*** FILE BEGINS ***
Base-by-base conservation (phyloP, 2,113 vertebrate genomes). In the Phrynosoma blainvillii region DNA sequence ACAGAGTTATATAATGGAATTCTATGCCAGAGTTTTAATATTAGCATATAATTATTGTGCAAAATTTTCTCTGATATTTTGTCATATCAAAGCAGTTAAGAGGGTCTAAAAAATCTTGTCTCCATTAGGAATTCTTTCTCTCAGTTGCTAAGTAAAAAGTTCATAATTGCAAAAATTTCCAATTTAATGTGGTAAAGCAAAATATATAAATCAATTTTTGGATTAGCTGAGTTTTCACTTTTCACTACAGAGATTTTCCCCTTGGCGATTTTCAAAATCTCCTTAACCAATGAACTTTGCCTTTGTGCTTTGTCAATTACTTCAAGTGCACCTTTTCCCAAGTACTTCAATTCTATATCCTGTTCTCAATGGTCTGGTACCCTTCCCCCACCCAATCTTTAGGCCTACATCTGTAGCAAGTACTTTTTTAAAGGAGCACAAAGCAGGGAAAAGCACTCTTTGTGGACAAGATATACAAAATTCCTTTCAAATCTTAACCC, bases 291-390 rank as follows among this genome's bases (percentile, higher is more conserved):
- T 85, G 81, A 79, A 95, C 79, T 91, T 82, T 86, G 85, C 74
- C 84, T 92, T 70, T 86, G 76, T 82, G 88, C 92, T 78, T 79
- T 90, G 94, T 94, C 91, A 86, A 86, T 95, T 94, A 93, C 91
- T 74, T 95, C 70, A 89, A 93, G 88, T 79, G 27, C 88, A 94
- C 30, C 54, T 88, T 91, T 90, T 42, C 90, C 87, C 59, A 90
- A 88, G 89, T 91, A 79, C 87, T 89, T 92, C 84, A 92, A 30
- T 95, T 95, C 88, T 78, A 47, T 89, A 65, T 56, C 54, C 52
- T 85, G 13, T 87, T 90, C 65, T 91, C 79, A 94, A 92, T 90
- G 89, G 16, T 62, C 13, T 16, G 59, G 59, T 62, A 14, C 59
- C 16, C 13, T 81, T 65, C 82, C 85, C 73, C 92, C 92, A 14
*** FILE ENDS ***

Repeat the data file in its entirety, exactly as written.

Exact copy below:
Base-by-base conservation (phyloP, 2,113 vertebrate genomes). In the Phrynosoma blainvillii region DNA sequence ACAGAGTTATATAATGGAATTCTATGCCAGAGTTTTAATATTAGCATATAATTATTGTGCAAAATTTTCTCTGATATTTTGTCATATCAAAGCAGTTAAGAGGGTCTAAAAAATCTTGTCTCCATTAGGAATTCTTTCTCTCAGTTGCTAAGTAAAAAGTTCATAATTGCAAAAATTTCCAATTTAATGTGGTAAAGCAAAATATATAAATCAATTTTTGGATTAGCTGAGTTTTCACTTTTCACTACAGAGATTTTCCCCTTGGCGATTTTCAAAATCTCCTTAACCAATGAACTTTGCCTTTGTGCTTTGTCAATTACTTCAAGTGCACCTTTTCCCAAGTACTTCAATTCTATATCCTGTTCTCAATGGTCTGGTACCCTTCCCCCACCCAATCTTTAGGCCTACATCTGTAGCAAGTACTTTTTTAAAGGAGCACAAAGCAGGGAAAAGCACTCTTTGTGGACAAGATATACAAAATTCCTTTCAAATCTTAACCC, bases 291-390 rank as follows among this genome's bases (percentile, higher is more conserved):
- T 85, G 81, A 79, A 95, C 79, T 91, T 82, T 86, G 85, C 74
- C 84, T 92, T 70, T 86, G 76, T 82, G 88, C 92, T 78, T 79
- T 90, G 94, T 94, C 91, A 86, A 86, T 95, T 94, A 93, C 91
- T 74, T 95, C 70, A 89, A 93, G 88, T 79, G 27, C 88, A 94
- C 30, C 54, T 88, T 91, T 90, T 42, C 90, C 87, C 59, A 90
- A 88, G 89, T 91, A 79, C 87, T 89, T 92, C 84, A 92, A 30
- T 95, T 95, C 88, T 78, A 47, T 89, A 65, T 56, C 54, C 52
- T 85, G 13, T 87, T 90, C 65, T 91, C 79, A 94, A 92, T 90
- G 89, G 16, T 62, C 13, T 16, G 59, G 59, T 62, A 14, C 59
- C 16, C 13, T 81, T 65, C 82, C 85, C 73, C 92, C 92, A 14